In the event of a massive cyberattack, the global economy could suffer a huge loss of $121 billion, which would be on par with costs incurred by devastating natural disasters such as hurricanes Katrina and Sandy, renowned insurance market Lloyd's of London said in a report on Monday.
The report, co-authored by risk-modeling firm Cyence, said that cyber-security threats posed by such global attacks have increased, and could turn out to be an even bigger risk for businesses and governments worldwide over the next decade. The 56-page report estimated potential economic losses based on the examination of a hypothetical hacking of a cloud service provider and cyberattacks on computer operating systems run by global businesses.
The latest report comes two months after the WannaCry ransomware attack, which hit NHS hospitals before spreading to nearly 100 countries. According to Cyence, WannaCry triggered a global cost of $8 billion, which is much lower than the costs in the hypothetical cloud provider attack.
In the scenario of an imaginary cloud service attack in which hackers inject a malware into a cloud provider's software. The malware would take a year to spread among systems of the provider's customers, including financial services companies and hotels, causing them to lose a massive amount of money.
According to the report, average economic losses due to such a disruption could cost as much as $53 billion while the actual losses could be as high as $121 billion, because of the uncertainty around calculating cyber losses.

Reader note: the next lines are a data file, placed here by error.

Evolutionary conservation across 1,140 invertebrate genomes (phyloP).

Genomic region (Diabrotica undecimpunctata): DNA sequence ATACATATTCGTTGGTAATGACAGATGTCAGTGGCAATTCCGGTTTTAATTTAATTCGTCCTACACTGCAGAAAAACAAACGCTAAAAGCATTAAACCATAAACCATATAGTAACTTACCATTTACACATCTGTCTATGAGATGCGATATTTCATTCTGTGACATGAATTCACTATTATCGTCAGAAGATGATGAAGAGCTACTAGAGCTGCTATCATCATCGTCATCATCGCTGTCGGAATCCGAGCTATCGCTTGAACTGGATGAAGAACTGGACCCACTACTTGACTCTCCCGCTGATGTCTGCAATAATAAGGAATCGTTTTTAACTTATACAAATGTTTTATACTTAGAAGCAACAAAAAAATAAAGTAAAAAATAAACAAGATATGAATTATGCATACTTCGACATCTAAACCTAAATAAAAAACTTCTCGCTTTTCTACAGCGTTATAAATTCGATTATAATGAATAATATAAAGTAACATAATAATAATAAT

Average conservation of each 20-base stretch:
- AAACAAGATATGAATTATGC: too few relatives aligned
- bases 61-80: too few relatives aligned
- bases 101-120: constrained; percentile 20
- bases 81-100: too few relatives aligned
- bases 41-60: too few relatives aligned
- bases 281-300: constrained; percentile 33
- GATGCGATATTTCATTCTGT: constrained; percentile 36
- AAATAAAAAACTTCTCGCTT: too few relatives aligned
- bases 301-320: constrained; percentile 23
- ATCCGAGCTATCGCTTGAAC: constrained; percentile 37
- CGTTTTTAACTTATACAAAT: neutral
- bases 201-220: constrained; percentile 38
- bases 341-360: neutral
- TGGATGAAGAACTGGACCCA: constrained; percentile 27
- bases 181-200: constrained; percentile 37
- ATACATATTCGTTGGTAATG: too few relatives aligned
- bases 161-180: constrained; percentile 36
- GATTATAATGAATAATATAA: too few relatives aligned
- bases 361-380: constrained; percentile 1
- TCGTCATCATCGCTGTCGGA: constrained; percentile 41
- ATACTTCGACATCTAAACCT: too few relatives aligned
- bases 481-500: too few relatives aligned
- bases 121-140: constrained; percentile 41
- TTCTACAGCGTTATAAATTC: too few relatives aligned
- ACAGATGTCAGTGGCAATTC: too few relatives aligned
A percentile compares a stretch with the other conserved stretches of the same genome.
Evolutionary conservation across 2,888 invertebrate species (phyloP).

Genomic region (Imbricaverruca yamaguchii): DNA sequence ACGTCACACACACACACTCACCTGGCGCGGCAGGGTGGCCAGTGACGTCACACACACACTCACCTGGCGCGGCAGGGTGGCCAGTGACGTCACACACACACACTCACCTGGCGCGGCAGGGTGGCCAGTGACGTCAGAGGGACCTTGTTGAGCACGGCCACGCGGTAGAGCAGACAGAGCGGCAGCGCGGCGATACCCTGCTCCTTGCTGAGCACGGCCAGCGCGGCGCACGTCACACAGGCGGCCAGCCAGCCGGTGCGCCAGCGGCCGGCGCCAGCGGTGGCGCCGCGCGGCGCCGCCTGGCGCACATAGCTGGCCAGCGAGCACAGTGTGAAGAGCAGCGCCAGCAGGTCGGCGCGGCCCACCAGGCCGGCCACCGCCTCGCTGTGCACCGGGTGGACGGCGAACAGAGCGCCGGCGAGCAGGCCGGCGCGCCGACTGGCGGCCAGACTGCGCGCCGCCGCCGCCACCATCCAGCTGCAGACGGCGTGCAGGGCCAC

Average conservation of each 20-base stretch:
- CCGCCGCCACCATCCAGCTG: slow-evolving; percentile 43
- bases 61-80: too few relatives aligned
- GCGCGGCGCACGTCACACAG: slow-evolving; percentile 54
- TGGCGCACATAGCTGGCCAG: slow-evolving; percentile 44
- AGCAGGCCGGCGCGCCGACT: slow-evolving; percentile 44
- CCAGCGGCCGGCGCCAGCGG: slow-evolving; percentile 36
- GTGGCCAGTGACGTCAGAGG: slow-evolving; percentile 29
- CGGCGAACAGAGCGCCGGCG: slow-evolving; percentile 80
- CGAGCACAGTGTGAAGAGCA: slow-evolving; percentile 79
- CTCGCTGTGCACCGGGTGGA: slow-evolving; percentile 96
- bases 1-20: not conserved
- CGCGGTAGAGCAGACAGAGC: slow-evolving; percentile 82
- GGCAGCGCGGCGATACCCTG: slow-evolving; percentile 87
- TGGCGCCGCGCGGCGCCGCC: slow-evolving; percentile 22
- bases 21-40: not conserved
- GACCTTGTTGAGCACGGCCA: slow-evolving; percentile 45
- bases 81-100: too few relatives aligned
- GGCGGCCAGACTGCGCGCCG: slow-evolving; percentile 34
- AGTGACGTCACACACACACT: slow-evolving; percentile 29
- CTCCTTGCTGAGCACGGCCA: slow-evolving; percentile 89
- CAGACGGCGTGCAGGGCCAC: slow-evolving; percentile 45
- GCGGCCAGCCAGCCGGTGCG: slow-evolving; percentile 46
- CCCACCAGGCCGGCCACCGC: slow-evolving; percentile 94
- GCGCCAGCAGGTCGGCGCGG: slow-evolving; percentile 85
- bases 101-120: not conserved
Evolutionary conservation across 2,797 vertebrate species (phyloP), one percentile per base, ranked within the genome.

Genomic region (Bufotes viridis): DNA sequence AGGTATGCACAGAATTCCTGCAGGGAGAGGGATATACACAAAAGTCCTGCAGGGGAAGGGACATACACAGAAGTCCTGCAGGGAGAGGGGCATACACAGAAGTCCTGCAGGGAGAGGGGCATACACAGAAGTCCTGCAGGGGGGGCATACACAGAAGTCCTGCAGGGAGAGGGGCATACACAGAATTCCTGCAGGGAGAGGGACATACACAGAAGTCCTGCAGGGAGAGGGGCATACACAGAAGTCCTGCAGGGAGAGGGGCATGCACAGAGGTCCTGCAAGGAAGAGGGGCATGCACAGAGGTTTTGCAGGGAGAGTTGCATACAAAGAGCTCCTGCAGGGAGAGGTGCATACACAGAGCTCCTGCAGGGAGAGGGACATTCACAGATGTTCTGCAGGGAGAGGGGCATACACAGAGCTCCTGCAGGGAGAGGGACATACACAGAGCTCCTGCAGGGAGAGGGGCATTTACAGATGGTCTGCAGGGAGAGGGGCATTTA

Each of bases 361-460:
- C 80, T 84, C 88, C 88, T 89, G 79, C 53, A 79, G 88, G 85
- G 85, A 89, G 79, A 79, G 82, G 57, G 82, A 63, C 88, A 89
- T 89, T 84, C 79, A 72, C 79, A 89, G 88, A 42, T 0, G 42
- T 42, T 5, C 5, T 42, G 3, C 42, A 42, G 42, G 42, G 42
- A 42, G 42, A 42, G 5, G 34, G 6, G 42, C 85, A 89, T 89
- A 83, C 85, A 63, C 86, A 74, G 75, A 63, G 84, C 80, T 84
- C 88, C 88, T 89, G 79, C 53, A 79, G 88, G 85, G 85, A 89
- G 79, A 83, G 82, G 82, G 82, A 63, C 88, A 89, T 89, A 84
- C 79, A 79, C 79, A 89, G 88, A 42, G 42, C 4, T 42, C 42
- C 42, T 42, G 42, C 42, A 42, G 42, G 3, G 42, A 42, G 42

These hypothetical figures easily dwarf the amount of damage caused by Hurricane Katrina in 2005, which was estimated at $108 billion. The economic losses wrecked by Hurricane Sandy in 2012 were estimated to be between $50 billion and $70 billion.
In another scenario involving a hacking of operating systems, estimated average losses ranged from $9.7 billion to $28.7 billion.
However, the majority of these losses are not insured, which could result in an uninsured gap of as much as $45 billion for the cloud services scenario and $26 billion for the OS hacking scenario.
Despite mounting risks of cyberattacks, insurers are finding it difficult to estimate cyber-related losses because they are harder to model and understand compared to natural catastrophe cover. What makes it even more challenging is a lack of historical data on which insurers can base their assumptions.
"This report gives a real sense of the scale of damage a cyber-attack could cause the global economy. Just like some of the worst natural catastrophes, cyber events can cause a severe impact on businesses and economies, trigger multiple claims and dramatically increase insurers' claims costs," Lloyd's of London Chief Executive Inga Beale said in a statement.